Activity Image
Conservation

Match the lights

Learn about energy-efficient lighting and test your students' memory skills in this question and answer matching game.

  • Grades 4-7
  • Game
  • 45 mins
  • New

Overview

Your students will learn about different types of lighting and play a matching card game to discover which types of lighting save the most energy.

What you'll need

  • "Lighting types" pictures (project onto screen or print one copy)
  • "Match light" template (print one set per student or pair of students)
  • Scissors

Instructions

  1. Explain to your students that we'll be learning about different kinds of lighting to identify what lighting is the most energy efficient. Ask students to share what it means to be energy efficient and then explain that energy efficiency simply means using less energy to perform the same task.
  2. Pull up the "Lighting types" pictures and show, by printing or projecting onto a screen, sample pictures of different kinds of lighting. Share with students that in our homes and at school we use both natural lighting and artificial lighting like incandescent, CFL (compact fluorescent lights) and LEDs (light emitting diodes). Have students consider that natural light uses the least amount of energy but also is a good option for productivity and happiness.
  3. Discuss that natural light is not always feasible and that the most energy efficient lighting available are LEDs. Share a few facts about LEDs like they use 75% less energy than incandescent lights, and last longer.
  4. Ask your students to list some reasons why saving energy is important. For example, it helps protect our environment and can help lower our families' energy bills.
  5. Provide each student or pair of students with the "Match light" template and have students cut them out to make memory match cards. Alternatively students can create their own cards by copying the information from the template. Explain that they will be playing a game to match lighting questions and answers, while challenging their memory skills.
  6. Students start by placing all 16 cards face down on a surface and two cards are flipped face up at each turn. The player picks up the 'pair' if the icon on the cards match and reads out the question and answer. If the cards do not match, both cards are placed back face down and each player tries to memorize where the cards are placed. The game ends when all the pairs have been matched, and all the questions have answers.

Additional Information

  • Assess students' ability to share, discuss, listen to each other and challenge their memory
  • Assess students' participation and cooperation in individual or group work
  • Assess students' understanding of the different types of lighting and how natural light can be a great option

Extension

  • Challenge students to get lighting smart by powering down for one hour every day by using only natural light. Have the students brainstorm how and when this would work best, like at home over dinner, or at school during lunch.

Artificial Light

Artificial light uses energy, so we can save energy by choosing natural light if possible and by turning off lights and understanding what types of lighting use the least amount of energy. By saving energy we help to protect our environment and save money in our homes. These are three types of artificial light we commonly use in our homes:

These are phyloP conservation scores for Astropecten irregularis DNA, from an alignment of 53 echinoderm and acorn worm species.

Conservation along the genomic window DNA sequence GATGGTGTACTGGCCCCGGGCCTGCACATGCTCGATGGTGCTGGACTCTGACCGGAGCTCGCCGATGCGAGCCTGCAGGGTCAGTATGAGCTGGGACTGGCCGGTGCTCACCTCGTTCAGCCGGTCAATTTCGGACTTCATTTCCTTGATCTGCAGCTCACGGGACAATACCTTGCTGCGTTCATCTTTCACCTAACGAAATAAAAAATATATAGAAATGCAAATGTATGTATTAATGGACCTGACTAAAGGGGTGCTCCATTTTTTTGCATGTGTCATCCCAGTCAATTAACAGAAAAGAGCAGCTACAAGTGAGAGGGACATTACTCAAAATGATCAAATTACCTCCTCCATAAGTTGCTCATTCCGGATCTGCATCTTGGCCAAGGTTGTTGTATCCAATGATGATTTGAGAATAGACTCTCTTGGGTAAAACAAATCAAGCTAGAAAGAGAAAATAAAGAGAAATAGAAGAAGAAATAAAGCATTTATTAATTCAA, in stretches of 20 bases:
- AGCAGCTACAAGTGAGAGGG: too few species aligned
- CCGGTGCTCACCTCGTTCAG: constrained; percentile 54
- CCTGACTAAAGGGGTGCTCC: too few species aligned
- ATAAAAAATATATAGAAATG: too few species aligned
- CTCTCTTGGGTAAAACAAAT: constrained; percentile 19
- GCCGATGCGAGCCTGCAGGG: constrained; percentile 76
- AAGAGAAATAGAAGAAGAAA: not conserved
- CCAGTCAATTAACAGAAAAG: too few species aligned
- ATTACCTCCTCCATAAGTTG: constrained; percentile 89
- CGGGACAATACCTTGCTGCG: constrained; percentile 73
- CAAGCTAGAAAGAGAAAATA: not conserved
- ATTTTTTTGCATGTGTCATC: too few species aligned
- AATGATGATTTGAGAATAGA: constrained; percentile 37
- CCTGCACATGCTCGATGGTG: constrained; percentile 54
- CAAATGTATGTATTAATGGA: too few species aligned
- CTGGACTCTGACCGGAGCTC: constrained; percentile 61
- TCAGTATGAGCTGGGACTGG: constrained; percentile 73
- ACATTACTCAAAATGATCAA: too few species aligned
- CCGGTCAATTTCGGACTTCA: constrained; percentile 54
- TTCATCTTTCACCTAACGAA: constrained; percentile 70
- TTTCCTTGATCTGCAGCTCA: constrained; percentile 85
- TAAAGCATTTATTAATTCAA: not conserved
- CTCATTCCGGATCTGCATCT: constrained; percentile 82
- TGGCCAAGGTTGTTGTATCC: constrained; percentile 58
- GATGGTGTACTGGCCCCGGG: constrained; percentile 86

1. Incandescent lighting
    This is the oldest technology and the least energy efficient. We can save energy in our homes if when replacing light bulbs we choose a more energy efficient option.
  2. CFL (compact fluorescent lighting)
    In the mid 1980’s CFLs were introduced to the retail market but although they saved energy compared to incandescent lighting they were expensive so market uptake was slow. Nowadays CFLs are an affordable energy saving option to incandescent lighting and although they contain mercury it is miniscule and the bulbs can be safely recycled. For more info on CFLs go to: CFLs.
  3. LED lighting
    LEDs are the most efficient and newest lighting technology. Ranging from street lighting, to holiday lights to lights in our homes, LEDs are being used more and more. This lighting has a longer lifetime and uses 75% less energy than other lighting (incandescent and fluorescent lighting). There is also a range of daylight LED bulbs, which provide an alternate to natural light if that is not accessible. For more info on LED lighting go to: Energy-efficient products.

Natural Light

Using natural light helps us save energy as we can turn off artificial lighting but the following are also benefits to our health:

  1. Helps improve mental health
  2. Improves sleep
  3. Increases our ability to concentrate and learn
  4. Helps our bodies to produce vitamin D which helps us maintain teeth and bones and absorb calcium

Tips to increase natural light and conserve energy

  • Keep blinds or curtains open to let in the natural light
  • Decorate with bright reflective colours and/or use mirrors
  • Get outside and exercise

Young people can take action

A greater understanding of energy-efficient lighting empowers students to practice energy conservation and care for their near environment. With your help, we can foster a culture of Power Smart youth in British Columbia together.

Communication
  • Connect and engage with others (to share and develop ideas)
Thinking
  • Critical thinking: Analyze and critique
Personal & Social
  • Personal Awareness and Responsibility: Self-regulating
  • Social Awareness and Responsibility: Contributing to community and caring for the environment

The activities also connect to a variety of grade-specific curricular competencies and content in a variety of subjects including Science, Applied Design, Skill and Technologies, and Physical and Health Education.

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